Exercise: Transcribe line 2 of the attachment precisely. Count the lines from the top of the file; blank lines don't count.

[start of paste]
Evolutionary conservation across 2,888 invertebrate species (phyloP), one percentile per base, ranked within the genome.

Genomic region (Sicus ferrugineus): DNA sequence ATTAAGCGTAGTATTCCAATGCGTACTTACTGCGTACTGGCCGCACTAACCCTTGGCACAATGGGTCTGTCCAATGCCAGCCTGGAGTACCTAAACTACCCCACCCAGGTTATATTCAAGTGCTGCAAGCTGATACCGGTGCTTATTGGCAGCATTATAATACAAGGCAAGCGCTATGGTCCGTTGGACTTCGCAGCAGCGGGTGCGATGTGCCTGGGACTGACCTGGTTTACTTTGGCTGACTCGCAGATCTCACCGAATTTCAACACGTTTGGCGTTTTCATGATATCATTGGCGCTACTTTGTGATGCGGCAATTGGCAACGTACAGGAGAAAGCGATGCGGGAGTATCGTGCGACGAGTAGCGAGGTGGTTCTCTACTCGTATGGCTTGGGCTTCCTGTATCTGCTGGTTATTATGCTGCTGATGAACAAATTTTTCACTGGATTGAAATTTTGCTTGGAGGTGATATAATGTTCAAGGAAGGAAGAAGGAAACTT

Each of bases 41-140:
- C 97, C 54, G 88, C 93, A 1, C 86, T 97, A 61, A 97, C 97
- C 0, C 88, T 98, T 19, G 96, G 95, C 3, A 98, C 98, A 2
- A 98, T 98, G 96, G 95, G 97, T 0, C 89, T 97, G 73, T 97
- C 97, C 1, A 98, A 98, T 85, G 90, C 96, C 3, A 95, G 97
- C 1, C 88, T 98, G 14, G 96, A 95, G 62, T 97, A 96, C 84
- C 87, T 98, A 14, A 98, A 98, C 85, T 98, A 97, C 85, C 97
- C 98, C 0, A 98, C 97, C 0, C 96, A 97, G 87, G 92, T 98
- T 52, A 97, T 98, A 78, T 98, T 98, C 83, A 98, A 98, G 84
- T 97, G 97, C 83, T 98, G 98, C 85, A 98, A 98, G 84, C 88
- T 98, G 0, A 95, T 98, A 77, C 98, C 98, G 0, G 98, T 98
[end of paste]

Genomic region (Sicus ferrugineus): DNA sequence ATTAAGCGTAGTATTCCAATGCGTACTTACTGCGTACTGGCCGCACTAACCCTTGGCACAATGGGTCTGTCCAATGCCAGCCTGGAGTACCTAAACTACCCCACCCAGGTTATATTCAAGTGCTGCAAGCTGATACCGGTGCTTATTGGCAGCATTATAATACAAGGCAAGCGCTATGGTCCGTTGGACTTCGCAGCAGCGGGTGCGATGTGCCTGGGACTGACCTGGTTTACTTTGGCTGACTCGCAGATCTCACCGAATTTCAACACGTTTGGCGTTTTCATGATATCATTGGCGCTACTTTGTGATGCGGCAATTGGCAACGTACAGGAGAAAGCGATGCGGGAGTATCGTGCGACGAGTAGCGAGGTGGTTCTCTACTCGTATGGCTTGGGCTTCCTGTATCTGCTGGTTATTATGCTGCTGATGAACAAATTTTTCACTGGATTGAAATTTTGCTTGGAGGTGATATAATGTTCAAGGAAGGAAGAAGGAAACTT